I tend to put my historical-related posts on an another board but thought I would mention here an article I found in a digitized Brooklyn newspaper from 1865, available online. The reasons are both the interest here expressed continually in Irish whiskey (which I share) and the observations on contemporary U.S. whiskeys.
The article, which starts off by noting that, "whiskey is a fruitful theme for discussion either from the moral or commercial point of view", described the founding in Brooklyn of the first distillery in the U.S. to make Irish whiskey. Distillers were being brought in from Ireland to ensure authenticity. The writer seemed sympathetic to whiskey but noted he was writing not just for those who have an "interest" in whiskey but also for the "temperance folks" and in light of the revenue importance of the subject.
The author wrote that unlike wine, whiskey is made from grains and grains everywhere (he said) have the same taste, so whiskey can be made anywhere to taste in a given style (perhaps debatable, but that was his view).
He said the reason whiskey in the Irish style (and he implied the same for Scotch) had not previously been made in the U.S. was that it could be imported more cheaply. He said that cost increases during the war (Civil War) made it profitable to make Irish whiskey in the States. He noted that attitudes against whiskey did not prevent it being used via taxation to finance war-related activities.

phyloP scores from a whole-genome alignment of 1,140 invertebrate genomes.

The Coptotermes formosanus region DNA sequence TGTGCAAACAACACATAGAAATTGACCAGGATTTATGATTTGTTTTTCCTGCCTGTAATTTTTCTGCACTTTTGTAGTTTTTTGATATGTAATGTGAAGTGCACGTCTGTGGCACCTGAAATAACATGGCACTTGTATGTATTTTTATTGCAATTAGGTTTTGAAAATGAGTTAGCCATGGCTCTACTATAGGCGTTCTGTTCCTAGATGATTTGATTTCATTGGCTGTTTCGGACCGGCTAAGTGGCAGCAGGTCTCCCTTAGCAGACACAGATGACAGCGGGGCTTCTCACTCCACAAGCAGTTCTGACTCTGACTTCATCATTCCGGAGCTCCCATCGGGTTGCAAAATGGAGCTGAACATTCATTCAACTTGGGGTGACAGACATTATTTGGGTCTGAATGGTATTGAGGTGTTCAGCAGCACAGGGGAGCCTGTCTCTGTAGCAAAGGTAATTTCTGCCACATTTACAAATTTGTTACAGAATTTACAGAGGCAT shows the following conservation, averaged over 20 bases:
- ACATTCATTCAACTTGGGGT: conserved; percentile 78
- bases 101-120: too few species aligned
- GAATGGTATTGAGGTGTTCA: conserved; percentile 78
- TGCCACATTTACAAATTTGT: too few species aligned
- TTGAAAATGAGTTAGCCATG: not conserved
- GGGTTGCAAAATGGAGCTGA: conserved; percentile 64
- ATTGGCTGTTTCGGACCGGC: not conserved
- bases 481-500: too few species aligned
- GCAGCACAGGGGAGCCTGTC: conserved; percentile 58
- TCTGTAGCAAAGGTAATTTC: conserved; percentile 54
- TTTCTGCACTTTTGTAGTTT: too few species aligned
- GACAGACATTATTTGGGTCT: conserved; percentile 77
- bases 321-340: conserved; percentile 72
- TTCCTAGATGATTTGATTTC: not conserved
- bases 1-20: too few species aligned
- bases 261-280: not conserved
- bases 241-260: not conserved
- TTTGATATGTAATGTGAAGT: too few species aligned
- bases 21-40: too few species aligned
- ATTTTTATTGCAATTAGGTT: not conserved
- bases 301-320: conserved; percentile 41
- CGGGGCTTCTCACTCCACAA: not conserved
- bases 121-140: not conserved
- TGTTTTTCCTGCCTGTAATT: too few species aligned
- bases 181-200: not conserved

He also noted, and it is one of the early consumer-oriented views of whiskey I have found, that U.S. whiskey is comprised of "Bourbon, Monongaleha, rye, etc"., is made from corn, wheat or rye or a combination of two or more these, and (this is what I found most interesting) "differ in no material respects". He wrote that the names Bourbon and Monongahela (an extinct form of rye whiskey, mainly) arose because that is where the whiskeys were first made but that despite the different names they are now made indifferently from any of the grains mentioned which explains the range of qualities and flavors available. He seems to be saying that some bourbon may be made mostly from rye, say, which will liken it to a Monongahela whiskey made from rye, and some Bourbon will be made from corn mostly as some Monongahela may be. So, he is not saying the all whiskeys taste alike - he specifically alluded to the range of qualities and flavors available - but rather that one could not count on designation alone for a specific type of flavor and quality. Looked at broadly, Pennsylvania rye from, say, the 1970's, isn't all that different from Wild Turkey rye of today, I think that is what he meant.
I am not sure if the venture succeeded although a company making (probably an unpeated) malt whisky, Duffy's, was very active in the later 1800's and was headquartered in Rochester, NY.
Although the author covered his bases, I think he was a kindred spirit, and his fellow Brooklynite Walt Whitman would have approved no doubt that words written from Long Island 140 years ago can speak to us so clearly today.